While you’re in the vicinity, be sure to check out nearby Urban Beehive Project initiated by architects Silva Stojak and Shallyn Murray. Located in Charlottetown’s largest urban garden, the PEI Farm Centre. Learn all about honey with a hands-on approach (well, not too hands-on). The plexiglass viewing panes allow you to be a Peeping Tom and see the drones and Queen bustling away, creating their wares.


If you are seeking off the beaten Anne of Green Gables path encounters, put Glasgow Glen Farms on your custom map too. One step inside you’ll wonder why they haven’t bottled up the wood-fire pizza smell and sold it as a cologne.


Pumping out eight pizzas at a time (140 on a peak summer day), the bearded crew led us through a divine sampling of Lady Gouda cheese (also produced here). There are 17 varieties from fenugreek to pizza to beer gouda. You won’t walk away empty handed. We ordered a Hawaiian to go with that lovely blistered crust and heaps of oozy gouda, and wedge of the beer gouda. Sensing a theme here? Saturdays are a hot mess here as locals pile in for the $2 cinnamon buns as big as at toddler’s head. Did I mention the freshly baked brioche? This is the stuff of dreams.


As a ten-timer to the island, here are the annual necessary stops/eats:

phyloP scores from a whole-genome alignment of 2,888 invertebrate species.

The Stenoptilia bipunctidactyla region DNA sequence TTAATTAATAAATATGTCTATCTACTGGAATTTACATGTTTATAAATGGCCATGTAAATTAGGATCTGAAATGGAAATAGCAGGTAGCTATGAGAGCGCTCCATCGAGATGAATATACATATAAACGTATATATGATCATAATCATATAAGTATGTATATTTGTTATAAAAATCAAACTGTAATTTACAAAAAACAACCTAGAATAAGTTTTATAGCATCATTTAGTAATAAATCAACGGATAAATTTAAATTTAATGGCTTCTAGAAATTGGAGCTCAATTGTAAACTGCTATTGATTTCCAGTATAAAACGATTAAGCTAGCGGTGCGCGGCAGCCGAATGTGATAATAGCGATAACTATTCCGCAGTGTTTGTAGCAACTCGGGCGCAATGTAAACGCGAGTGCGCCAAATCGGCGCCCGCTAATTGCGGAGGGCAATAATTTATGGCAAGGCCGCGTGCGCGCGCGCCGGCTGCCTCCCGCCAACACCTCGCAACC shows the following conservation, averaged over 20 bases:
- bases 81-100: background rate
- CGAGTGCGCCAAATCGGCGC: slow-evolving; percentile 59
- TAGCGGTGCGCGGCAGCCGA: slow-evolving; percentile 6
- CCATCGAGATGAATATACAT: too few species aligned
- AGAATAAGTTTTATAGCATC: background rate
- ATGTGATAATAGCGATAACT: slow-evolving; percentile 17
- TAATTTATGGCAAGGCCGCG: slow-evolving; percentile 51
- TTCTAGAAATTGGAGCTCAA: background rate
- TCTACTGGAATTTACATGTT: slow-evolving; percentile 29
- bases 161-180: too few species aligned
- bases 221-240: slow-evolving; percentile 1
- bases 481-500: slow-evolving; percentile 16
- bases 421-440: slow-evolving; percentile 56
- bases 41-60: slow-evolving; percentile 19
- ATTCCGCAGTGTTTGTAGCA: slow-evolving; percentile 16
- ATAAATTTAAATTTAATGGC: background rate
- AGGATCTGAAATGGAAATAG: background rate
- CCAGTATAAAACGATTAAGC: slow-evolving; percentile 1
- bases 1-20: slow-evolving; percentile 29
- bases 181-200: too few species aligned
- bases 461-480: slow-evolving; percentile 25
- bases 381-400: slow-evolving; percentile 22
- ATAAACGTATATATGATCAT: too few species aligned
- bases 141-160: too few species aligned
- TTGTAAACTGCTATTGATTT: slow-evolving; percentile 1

1. The Charlottetown Farmer’s Market. Kim would insist that you order flaky veggie samosas from Out of Africa. I’d send you to Gallant’s Seafood for a buttery lobster grilled cheese.
  2. Sugar Skull Cantina on Water Street in Charlottetown. It wasn’t open yet, but we love the co-owner’s other groovy HopYard resto: pick a vinyl, split some tapas. The Cantina will be all tacos and tequila. Say no more!
  3. Noelle and Nancy’s Malpeque mussels in a white wine broth flecked with onion and beautiful bacon. Noelle and Nancy are friends of ours, not restaurant owners, but, they’d probably welcome you in if you brought some white wine and a baguette. And Noelle would probably send you home with a jar of Maritime chow.
  4. Albert & Crown Pub, Alberton. A $7 halibut fish burger and pile of salt-tossed Cavendish fries? Simple math.
  5. Malpeque Iron Works in Summerside. Eric Shurman’s work is a marvel. If we could only bring these crows back as a carry-on!

DSCF79606. Penderosa Beach. This is why you need to be friends with locals like Noelle and Nancy who share the best kept secrets!


7. One more thing: You need to have fish tacos at the Island Stone Pub (the storied old train station) in Kensington.


Corn Meal Crusted Haddock, Cilantro Lime Crema, cabbage, pico, pickled onions and rocket greens. This is the whispered sweet nothings that I like to hear…


For scavenger hunt fans–here’s your challenge. Find these:

Fox Plops, Chow and Blueberry Grunt.

And, no, it’s not a band name.



Categories: Eat This, Sip That, Passport Please, Uncategorized | Tags: , , , , , , | 2 Comments

88 Houses: The Arduous Journey to Find a House to Call Home

If you are a Facebook friend, real estate agent, bartender, Sobey’s cashier or brick wall, you’ve probably heard about our daunting search for a home. And when I say brick wall—it’s because we were hitting our heads against one for the last nine months. Longer, actually.